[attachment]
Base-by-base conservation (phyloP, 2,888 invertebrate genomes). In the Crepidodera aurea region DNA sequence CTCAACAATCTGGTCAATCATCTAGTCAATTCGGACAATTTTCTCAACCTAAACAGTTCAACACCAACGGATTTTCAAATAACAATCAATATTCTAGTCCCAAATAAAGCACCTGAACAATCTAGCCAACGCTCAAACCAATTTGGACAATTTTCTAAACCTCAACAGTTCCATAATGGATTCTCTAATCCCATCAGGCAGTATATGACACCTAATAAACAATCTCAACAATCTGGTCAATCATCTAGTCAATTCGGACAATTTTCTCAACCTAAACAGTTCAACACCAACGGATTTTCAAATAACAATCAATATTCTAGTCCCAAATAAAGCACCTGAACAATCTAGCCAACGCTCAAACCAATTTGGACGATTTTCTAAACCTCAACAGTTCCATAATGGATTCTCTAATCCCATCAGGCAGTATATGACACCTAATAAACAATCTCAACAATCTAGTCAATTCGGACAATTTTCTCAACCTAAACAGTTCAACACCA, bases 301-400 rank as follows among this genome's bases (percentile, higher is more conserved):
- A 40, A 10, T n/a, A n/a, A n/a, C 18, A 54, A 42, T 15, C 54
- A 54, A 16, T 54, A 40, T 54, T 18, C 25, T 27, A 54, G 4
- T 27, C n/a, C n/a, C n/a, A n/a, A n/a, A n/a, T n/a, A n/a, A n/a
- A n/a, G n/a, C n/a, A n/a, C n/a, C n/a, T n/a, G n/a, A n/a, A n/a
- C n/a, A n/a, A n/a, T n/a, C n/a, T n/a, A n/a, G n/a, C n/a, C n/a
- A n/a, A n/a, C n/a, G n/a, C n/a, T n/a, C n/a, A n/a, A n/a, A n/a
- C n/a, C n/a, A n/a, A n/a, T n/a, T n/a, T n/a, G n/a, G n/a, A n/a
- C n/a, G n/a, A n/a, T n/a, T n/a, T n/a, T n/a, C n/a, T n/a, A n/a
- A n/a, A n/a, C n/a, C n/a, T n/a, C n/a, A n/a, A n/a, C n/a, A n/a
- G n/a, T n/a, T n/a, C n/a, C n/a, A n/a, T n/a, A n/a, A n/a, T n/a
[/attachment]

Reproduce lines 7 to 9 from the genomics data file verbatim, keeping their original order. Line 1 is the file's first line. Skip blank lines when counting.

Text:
- A n/a, A n/a, C n/a, G n/a, C n/a, T n/a, C n/a, A n/a, A n/a, A n/a
- C n/a, C n/a, A n/a, A n/a, T n/a, T n/a, T n/a, G n/a, G n/a, A n/a
- C n/a, G n/a, A n/a, T n/a, T n/a, T n/a, T n/a, C n/a, T n/a, A n/a